Joseph Soloveitchik concludes his book (The Lonely Man of Faith) with a short chapter on Elisha [ref. 1 Kings, 19:19-21].  As a man of prosperity and property, Elisha's "objective was economic success, his aspiration — material wealth."14  He easily could fill the pattern of modern humanity: men and women who see their destiny as climbing the ladder of success — building for themselves lives of comfort, security, and self-importance. And then one day, "while he [Elisha] was engaged in the most ordinary, everyday activity, in tilling the soil, he encountered God and felt the transforming touch of God's hand.... Within seconds, the old Elisha disappeared and a new Elisha emerged....No more did the 'farmer' care for the oxen, the means of making the soil yield its abundance, which were so precious to him a while ago...He bade farewell to father and mother and departed from their home for good. Like his master, he became homeless. Like his ancestor Jacob he became a 'straying Aramean' who took defeat and humiliation with charity and gratitude....He was God's messenger."15

 Many a time he [Elisha] felt disenchanted and frustrated because his words were scornfully rejected. However, Elisha never despaired or resigned. Despair and resignation were unknown to the man of the covenant who found triumph in defeat, hope in failure, and who could not conceal God's Word that was, to paraphrase Jeremiah, deeply implanted in his bones and burning in his heart like an all-consuming fire."16

* * * * *

God calls each one of us to journey with The Divine as men and women who "possess unrealized resources, hidden in the recesses of our life and personality until they are forced into consciousness by our need. And when we seek these inner resources, we can encounter the miracle of ... [the Lord] in our own lives."17 God invites us to experience His kingdom in our "today reality" ....in our individual, all-too-human lives — lives that, at times, will be filled with struggle, and sorrow, and disappointment, and failure.  But also lives that can [and will] show "triumph in defeat, hope in failure."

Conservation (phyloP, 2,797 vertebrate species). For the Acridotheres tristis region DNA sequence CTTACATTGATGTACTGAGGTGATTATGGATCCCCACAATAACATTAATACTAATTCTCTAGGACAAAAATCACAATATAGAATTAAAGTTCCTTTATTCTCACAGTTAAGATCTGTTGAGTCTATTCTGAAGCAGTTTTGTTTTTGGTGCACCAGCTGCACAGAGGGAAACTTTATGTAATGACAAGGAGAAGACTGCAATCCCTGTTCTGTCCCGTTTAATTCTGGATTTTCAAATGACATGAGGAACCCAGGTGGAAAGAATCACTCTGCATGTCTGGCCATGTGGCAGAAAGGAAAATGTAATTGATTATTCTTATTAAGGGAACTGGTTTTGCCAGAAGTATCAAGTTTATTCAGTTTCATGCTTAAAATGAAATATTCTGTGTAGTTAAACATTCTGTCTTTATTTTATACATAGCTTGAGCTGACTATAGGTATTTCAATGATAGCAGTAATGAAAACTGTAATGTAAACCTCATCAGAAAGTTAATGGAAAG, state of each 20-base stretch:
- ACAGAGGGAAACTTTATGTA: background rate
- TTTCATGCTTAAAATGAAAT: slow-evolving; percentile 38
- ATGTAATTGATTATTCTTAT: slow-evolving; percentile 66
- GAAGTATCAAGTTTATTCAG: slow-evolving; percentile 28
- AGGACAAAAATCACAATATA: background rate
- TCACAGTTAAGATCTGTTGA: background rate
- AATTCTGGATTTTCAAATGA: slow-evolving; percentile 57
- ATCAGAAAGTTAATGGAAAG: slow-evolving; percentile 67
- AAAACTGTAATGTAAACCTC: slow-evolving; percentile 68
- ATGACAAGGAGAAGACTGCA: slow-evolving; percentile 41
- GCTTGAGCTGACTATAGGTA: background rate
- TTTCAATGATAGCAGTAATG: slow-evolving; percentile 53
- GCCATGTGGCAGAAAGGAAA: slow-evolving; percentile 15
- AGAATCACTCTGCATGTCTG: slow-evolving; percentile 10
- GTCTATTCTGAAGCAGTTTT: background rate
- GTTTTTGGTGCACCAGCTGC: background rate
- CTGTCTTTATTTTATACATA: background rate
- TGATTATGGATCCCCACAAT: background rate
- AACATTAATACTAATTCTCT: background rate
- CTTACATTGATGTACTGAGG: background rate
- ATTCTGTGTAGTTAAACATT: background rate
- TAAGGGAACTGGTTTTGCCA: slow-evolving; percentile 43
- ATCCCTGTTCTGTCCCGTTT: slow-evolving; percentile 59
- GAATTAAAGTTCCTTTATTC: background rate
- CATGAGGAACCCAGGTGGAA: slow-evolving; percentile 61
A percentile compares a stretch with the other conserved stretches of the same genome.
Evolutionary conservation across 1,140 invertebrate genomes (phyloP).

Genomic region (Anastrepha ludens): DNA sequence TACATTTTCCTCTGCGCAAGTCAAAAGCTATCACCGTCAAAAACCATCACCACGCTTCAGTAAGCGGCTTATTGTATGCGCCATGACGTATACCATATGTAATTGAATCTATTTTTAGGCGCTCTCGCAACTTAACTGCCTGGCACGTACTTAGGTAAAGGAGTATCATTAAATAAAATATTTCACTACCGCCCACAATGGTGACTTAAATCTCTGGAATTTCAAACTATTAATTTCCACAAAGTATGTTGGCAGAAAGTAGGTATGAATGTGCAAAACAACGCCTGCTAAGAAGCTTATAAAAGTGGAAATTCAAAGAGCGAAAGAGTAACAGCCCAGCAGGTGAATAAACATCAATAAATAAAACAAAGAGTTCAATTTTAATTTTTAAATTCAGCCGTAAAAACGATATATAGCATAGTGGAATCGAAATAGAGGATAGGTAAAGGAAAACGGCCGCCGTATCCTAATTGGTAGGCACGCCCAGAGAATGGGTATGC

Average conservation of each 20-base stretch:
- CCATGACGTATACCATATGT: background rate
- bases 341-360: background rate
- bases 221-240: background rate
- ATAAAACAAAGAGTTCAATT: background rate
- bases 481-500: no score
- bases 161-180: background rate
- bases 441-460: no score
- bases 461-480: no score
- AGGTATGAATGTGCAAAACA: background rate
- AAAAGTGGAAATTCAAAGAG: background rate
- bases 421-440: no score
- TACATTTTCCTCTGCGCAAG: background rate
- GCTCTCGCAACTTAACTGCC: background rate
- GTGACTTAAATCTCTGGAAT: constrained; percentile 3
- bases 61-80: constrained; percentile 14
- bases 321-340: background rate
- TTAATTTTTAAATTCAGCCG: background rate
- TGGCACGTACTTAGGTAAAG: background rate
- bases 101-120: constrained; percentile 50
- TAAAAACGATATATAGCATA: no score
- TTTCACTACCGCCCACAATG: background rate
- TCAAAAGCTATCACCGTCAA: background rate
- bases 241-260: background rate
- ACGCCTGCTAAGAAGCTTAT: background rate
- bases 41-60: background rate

Ours' is forever a drama of passion and "richness in spirit" — of lives lived to the fullest under an umbrella of LOVE that shields us from despair and darkness.  Our "awakening" is our human choice for a deeper Reality.  We can decide (if we so choose) to reshape our drama such that our lives are transformed and the world is reshaped — reconfigured as a planet of compassion and as a community of companions.  Companions of God and companions of one another.  A new kingdom.  A heaven on earth.  A drama that proclaims 'intimacy with God' ... for all people.


  1. Neil, William.  Harper's Bible Commentary.  New York: Harper & Row, 1962.
  2. ibid.
  3. ibid.
  4. Soloveitchik, Joseph B.  The Lonely Man of Faith.  New York: Doubleday, 1965.
  5. ibid.
  6. ibid.
  7. ibid.
  8. ibid.
  9. ibid.
  10. O'Driscoll, Herbert.  God With Us.  Toronto: Path Books, 2002.
  11. ibid.
  12. ibid.
  13. ibid.
  14. Soloveitchik, Joseph B.  The Lonely Man of Faith.  New York: Doubleday, 1965. 
  15. ibid.
  16. ibid.
  17. O'Driscoll, Herbert.  God With Us.  Toronto: Path Books, 2002.